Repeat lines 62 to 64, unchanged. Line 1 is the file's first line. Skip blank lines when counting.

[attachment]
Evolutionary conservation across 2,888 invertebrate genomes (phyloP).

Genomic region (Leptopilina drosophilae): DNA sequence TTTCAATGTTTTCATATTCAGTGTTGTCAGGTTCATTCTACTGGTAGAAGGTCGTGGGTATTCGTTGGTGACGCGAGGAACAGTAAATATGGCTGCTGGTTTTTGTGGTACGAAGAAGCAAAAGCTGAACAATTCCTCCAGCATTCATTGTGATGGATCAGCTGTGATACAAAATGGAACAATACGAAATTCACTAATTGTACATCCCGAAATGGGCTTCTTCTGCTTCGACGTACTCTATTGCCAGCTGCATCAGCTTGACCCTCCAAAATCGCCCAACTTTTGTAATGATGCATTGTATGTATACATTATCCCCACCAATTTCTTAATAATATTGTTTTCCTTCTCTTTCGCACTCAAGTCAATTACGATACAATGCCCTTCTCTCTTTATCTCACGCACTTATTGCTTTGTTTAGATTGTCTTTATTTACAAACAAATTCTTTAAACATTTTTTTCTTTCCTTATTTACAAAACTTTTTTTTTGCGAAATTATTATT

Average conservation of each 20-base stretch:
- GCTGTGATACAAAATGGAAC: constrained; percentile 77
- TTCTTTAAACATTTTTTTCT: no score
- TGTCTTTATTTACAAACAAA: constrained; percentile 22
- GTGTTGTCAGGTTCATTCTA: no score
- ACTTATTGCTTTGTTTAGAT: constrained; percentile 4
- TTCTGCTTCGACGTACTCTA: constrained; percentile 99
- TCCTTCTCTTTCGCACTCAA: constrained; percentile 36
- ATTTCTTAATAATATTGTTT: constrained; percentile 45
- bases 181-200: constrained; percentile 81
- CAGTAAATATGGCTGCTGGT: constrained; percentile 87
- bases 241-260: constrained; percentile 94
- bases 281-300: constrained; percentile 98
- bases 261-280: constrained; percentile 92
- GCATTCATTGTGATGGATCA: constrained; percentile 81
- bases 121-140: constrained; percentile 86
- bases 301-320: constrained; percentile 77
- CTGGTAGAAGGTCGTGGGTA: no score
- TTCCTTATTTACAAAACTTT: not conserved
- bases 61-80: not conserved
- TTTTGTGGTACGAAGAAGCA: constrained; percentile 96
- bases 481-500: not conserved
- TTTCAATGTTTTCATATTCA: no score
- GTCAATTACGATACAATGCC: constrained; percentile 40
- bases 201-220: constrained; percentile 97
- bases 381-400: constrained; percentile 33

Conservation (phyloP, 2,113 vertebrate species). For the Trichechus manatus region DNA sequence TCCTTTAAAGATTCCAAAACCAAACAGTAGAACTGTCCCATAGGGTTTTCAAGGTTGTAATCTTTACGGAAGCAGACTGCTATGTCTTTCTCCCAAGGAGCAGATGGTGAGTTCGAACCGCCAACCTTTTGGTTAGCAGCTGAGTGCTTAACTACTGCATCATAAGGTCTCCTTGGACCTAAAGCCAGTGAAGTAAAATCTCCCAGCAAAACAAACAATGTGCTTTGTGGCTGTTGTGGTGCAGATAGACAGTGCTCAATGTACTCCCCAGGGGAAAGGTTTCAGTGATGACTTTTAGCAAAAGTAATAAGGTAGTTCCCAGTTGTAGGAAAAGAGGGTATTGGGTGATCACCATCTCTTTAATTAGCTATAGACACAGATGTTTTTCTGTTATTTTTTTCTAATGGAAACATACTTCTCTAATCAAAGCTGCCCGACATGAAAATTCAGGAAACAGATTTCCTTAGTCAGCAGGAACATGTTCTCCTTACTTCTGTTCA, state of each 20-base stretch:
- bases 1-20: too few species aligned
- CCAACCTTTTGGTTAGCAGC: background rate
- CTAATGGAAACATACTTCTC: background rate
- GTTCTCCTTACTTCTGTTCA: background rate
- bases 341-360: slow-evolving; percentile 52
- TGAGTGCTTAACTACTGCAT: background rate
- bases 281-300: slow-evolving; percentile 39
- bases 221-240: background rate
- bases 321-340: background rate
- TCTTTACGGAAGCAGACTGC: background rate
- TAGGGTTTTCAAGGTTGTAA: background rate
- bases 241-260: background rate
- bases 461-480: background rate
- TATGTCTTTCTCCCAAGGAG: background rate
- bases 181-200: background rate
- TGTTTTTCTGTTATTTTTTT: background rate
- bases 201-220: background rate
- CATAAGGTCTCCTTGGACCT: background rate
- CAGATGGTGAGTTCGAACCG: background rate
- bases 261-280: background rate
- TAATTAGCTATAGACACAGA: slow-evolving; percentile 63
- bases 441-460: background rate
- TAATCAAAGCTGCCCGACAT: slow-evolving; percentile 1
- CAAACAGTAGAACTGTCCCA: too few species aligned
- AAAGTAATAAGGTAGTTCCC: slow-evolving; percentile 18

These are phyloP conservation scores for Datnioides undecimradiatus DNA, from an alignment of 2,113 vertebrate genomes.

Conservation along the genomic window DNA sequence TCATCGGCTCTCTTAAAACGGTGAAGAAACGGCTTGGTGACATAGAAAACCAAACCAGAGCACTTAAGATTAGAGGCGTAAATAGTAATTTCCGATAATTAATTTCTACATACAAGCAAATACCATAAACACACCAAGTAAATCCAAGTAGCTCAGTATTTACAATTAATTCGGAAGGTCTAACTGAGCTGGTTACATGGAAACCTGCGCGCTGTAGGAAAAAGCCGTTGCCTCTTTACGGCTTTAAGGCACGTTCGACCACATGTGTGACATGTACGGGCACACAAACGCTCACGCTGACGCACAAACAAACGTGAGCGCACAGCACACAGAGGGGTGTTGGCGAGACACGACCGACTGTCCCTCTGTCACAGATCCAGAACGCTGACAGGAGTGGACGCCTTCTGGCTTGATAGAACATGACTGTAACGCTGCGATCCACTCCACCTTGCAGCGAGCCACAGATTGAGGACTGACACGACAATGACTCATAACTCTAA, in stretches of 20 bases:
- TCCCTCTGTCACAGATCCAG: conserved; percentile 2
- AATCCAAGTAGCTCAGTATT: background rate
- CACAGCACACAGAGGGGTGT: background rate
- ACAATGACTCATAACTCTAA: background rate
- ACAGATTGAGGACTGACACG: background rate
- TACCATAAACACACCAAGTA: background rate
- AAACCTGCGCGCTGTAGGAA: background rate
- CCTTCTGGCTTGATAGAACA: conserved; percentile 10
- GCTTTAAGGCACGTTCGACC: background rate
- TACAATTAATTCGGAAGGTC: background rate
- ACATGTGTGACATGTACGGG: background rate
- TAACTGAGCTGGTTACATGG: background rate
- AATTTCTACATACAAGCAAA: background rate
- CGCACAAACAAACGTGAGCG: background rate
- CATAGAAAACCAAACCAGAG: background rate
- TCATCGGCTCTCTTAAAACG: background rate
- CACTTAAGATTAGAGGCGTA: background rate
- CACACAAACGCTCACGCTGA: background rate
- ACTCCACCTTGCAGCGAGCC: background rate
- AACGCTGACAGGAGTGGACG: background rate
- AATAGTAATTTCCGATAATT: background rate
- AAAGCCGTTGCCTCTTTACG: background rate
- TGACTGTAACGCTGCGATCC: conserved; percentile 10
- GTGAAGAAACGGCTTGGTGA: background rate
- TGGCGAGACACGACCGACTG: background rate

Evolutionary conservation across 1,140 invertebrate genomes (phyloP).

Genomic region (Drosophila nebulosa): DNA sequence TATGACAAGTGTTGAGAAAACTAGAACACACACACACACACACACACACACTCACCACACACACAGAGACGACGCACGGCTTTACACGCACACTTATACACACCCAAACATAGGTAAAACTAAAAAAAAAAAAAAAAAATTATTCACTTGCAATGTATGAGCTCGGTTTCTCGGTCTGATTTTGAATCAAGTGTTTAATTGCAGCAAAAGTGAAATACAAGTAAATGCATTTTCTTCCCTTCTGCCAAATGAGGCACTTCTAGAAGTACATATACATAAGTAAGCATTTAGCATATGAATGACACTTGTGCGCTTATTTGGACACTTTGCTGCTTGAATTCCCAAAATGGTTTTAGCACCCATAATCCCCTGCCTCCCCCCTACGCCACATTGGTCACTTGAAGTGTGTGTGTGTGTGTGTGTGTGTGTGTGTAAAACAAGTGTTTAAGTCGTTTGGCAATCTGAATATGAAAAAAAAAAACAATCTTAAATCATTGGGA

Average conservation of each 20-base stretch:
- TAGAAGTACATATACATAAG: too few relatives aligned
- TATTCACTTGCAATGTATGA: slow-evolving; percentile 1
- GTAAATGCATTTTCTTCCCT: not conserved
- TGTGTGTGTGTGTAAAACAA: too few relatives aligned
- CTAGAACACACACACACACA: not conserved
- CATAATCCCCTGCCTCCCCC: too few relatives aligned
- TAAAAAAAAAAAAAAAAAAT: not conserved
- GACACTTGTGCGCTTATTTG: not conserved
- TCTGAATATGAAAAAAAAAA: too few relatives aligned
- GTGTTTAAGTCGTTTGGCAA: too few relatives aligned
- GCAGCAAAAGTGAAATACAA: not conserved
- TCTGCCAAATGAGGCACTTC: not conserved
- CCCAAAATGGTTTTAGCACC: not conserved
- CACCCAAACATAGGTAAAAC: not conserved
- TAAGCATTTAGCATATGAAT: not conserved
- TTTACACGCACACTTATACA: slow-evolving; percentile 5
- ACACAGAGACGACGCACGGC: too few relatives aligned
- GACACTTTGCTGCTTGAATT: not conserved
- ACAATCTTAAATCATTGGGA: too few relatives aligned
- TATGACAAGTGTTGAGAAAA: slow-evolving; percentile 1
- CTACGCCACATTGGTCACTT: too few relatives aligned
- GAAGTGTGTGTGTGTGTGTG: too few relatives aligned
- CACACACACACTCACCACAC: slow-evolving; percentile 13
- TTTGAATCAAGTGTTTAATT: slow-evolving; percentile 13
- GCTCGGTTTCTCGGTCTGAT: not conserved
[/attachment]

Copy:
- TACCATAAACACACCAAGTA: background rate
- AAACCTGCGCGCTGTAGGAA: background rate
- CCTTCTGGCTTGATAGAACA: conserved; percentile 10